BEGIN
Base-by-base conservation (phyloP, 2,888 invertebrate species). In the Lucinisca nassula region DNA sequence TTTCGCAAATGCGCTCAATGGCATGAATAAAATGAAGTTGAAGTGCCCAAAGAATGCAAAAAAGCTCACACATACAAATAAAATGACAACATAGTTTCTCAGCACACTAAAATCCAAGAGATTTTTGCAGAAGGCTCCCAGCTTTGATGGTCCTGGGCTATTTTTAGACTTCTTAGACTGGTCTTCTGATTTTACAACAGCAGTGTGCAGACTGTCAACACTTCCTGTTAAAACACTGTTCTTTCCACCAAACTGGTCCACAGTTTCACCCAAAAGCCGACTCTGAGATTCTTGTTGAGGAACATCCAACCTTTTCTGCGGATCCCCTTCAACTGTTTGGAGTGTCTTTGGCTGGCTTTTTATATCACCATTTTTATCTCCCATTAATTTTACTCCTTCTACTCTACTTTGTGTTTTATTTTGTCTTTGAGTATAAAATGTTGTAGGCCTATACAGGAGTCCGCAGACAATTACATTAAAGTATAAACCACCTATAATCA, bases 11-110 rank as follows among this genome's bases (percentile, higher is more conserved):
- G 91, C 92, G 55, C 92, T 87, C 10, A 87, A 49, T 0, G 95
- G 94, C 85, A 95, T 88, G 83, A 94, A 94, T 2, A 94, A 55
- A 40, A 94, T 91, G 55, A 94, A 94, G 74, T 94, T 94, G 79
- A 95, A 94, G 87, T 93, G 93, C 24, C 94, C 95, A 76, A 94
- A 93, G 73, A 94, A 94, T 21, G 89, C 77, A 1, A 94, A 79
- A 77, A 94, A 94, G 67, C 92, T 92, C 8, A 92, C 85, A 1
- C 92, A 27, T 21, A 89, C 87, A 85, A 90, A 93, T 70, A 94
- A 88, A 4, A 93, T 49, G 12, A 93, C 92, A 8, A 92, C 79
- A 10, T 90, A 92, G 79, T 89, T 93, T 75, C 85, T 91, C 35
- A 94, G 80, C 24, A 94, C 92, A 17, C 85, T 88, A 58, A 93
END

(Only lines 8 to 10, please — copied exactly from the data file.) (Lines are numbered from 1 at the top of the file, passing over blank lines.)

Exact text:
- C 92, A 27, T 21, A 89, C 87, A 85, A 90, A 93, T 70, A 94
- A 88, A 4, A 93, T 49, G 12, A 93, C 92, A 8, A 92, C 79
- A 10, T 90, A 92, G 79, T 89, T 93, T 75, C 85, T 91, C 35